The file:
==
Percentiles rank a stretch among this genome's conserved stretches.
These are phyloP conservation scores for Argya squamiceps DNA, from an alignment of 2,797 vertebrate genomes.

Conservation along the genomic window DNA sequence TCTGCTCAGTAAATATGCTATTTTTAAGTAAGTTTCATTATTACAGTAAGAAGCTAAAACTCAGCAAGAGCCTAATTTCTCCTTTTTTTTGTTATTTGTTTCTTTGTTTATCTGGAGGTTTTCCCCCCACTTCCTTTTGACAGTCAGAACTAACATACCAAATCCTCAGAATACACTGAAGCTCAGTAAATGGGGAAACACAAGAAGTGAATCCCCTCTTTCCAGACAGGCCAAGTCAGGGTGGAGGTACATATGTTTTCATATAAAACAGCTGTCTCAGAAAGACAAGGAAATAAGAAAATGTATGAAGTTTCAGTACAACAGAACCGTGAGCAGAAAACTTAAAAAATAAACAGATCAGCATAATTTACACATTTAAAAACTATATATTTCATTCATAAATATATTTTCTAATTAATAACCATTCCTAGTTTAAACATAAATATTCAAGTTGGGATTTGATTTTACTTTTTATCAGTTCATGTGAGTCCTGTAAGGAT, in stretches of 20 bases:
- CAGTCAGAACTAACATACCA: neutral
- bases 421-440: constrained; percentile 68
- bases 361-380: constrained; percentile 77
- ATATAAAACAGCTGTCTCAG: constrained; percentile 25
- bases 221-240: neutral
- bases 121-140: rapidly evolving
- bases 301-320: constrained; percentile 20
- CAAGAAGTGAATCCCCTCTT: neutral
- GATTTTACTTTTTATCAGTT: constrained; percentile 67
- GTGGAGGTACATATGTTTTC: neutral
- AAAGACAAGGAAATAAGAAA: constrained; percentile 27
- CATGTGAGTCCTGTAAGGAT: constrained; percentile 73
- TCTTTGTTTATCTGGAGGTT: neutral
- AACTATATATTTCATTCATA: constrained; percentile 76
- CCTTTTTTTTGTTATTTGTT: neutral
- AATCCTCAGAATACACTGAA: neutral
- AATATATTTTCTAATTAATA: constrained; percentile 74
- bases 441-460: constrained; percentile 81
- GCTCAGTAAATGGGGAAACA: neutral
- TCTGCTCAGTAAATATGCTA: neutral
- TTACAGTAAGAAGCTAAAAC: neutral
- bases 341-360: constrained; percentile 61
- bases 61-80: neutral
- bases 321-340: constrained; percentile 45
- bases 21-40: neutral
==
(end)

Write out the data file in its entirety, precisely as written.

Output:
Percentiles rank a stretch among this genome's conserved stretches.
These are phyloP conservation scores for Argya squamiceps DNA, from an alignment of 2,797 vertebrate genomes.

Conservation along the genomic window DNA sequence TCTGCTCAGTAAATATGCTATTTTTAAGTAAGTTTCATTATTACAGTAAGAAGCTAAAACTCAGCAAGAGCCTAATTTCTCCTTTTTTTTGTTATTTGTTTCTTTGTTTATCTGGAGGTTTTCCCCCCACTTCCTTTTGACAGTCAGAACTAACATACCAAATCCTCAGAATACACTGAAGCTCAGTAAATGGGGAAACACAAGAAGTGAATCCCCTCTTTCCAGACAGGCCAAGTCAGGGTGGAGGTACATATGTTTTCATATAAAACAGCTGTCTCAGAAAGACAAGGAAATAAGAAAATGTATGAAGTTTCAGTACAACAGAACCGTGAGCAGAAAACTTAAAAAATAAACAGATCAGCATAATTTACACATTTAAAAACTATATATTTCATTCATAAATATATTTTCTAATTAATAACCATTCCTAGTTTAAACATAAATATTCAAGTTGGGATTTGATTTTACTTTTTATCAGTTCATGTGAGTCCTGTAAGGAT, in stretches of 20 bases:
- CAGTCAGAACTAACATACCA: neutral
- bases 421-440: constrained; percentile 68
- bases 361-380: constrained; percentile 77
- ATATAAAACAGCTGTCTCAG: constrained; percentile 25
- bases 221-240: neutral
- bases 121-140: rapidly evolving
- bases 301-320: constrained; percentile 20
- CAAGAAGTGAATCCCCTCTT: neutral
- GATTTTACTTTTTATCAGTT: constrained; percentile 67
- GTGGAGGTACATATGTTTTC: neutral
- AAAGACAAGGAAATAAGAAA: constrained; percentile 27
- CATGTGAGTCCTGTAAGGAT: constrained; percentile 73
- TCTTTGTTTATCTGGAGGTT: neutral
- AACTATATATTTCATTCATA: constrained; percentile 76
- CCTTTTTTTTGTTATTTGTT: neutral
- AATCCTCAGAATACACTGAA: neutral
- AATATATTTTCTAATTAATA: constrained; percentile 74
- bases 441-460: constrained; percentile 81
- GCTCAGTAAATGGGGAAACA: neutral
- TCTGCTCAGTAAATATGCTA: neutral
- TTACAGTAAGAAGCTAAAAC: neutral
- bases 341-360: constrained; percentile 61
- bases 61-80: neutral
- bases 321-340: constrained; percentile 45
- bases 21-40: neutral